“Much of the town is not served by municipal water or sewer,” Lamb said. “The potential for certain houses in a neighborhood to have an excess of the number of renters on a given weekend could be dangerous to or harmful to local wells and aquifers. We have these neighborhoods that are developed with … direct relationship to the well service that’s available in the area. If you have a house that’s just loaded up with people far beyond what it’s built for, you could have the potential where a local well runs dry and other people in the neighborhood won’t get enough water. We have had reports of that specific problem in the town with regards to a short-term rental.”

Doing a basic search of Airbnb’s in Dryden, there are at least a dozen listings that offer either an “entire house” or “cottage” or “cabin” to rent. So far, the new law has received mixed responses from some Airbnb owners in the town. Anthony Condo, Jr. has been hosting an Airbnb in the town for a little over a year. He rents out an upstairs, second level suite that features two full bedrooms and a private bathroom. He said in the past he has had an individual rent out the space for a three-month period and another for four months (that person ended up not staying for the full four months.)

While he does not like having the town council tell him what he can and cannot do with his property, he does not see this law impacting him at all.

“It doesn’t apply much to us, to be honest with you, because there will almost never be a case where we’re not here because the area of our house that’s rented, that’s separated … from us in a sense,” Condo, Jr. said. “We wouldn’t be leaving for any length of time and have a tenant in our space without us being here. We just wouldn’t be comfortable with it.”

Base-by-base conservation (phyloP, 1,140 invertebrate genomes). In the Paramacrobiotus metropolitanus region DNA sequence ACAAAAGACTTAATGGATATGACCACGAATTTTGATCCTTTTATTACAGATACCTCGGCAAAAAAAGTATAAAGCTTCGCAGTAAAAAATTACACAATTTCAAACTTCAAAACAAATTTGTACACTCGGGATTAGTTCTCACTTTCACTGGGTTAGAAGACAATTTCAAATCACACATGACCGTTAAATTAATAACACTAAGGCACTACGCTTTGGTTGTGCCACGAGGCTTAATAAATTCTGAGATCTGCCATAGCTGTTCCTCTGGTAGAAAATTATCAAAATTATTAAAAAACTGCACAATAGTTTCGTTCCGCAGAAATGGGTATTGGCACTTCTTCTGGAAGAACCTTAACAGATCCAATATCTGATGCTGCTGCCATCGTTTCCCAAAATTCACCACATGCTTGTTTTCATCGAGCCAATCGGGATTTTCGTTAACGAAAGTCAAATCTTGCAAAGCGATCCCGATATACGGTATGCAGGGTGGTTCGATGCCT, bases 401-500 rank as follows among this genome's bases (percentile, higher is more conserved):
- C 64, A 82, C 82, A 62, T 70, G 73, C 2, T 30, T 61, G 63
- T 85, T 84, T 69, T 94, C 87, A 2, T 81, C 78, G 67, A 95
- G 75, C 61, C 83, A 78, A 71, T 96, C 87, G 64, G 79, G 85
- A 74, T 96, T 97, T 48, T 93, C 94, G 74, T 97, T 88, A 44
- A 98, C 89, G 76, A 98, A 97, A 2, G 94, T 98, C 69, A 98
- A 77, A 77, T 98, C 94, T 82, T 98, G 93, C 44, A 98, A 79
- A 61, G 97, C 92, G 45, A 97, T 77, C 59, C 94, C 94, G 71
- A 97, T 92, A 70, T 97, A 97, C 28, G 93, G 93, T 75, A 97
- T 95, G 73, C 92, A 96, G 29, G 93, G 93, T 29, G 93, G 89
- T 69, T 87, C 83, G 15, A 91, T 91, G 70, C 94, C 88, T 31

Arnaud Germain is another Dryden resident that has been hosting an Airbnb for a little more than a year. Germain rents out a small apartment that is attached to the house he lives in. Like Condo, Jr., Germain said the law should not impact him since he lives on-site. However, he does think having regulations of Airbnb’s in place is a good move by the town.

“I’m from France originally, and you see what’s happening in Paris, for example, in some neighborhoods where apartments are being bought just to go for Airbnb’s and end up having absolutely [no positive impact] because tourists don’t shop at small stores, like butcher shops and stuff like that,” Germain said. “So you end up … losing the small stores that are around. I don’t think we’re seeing that here in Dryden, but I do believe that Airbnb … deprives the rental market to the people who live here to rent the spaces, and rental prices go up and people can’t afford to live there.”

He said the law is better geared towards addressing that predicament than preventing large parties/gatherings from taking place since Airbnb released some policy in August 2020 that bans parties and events globally and sets the maximum number of tenants at a property at 16.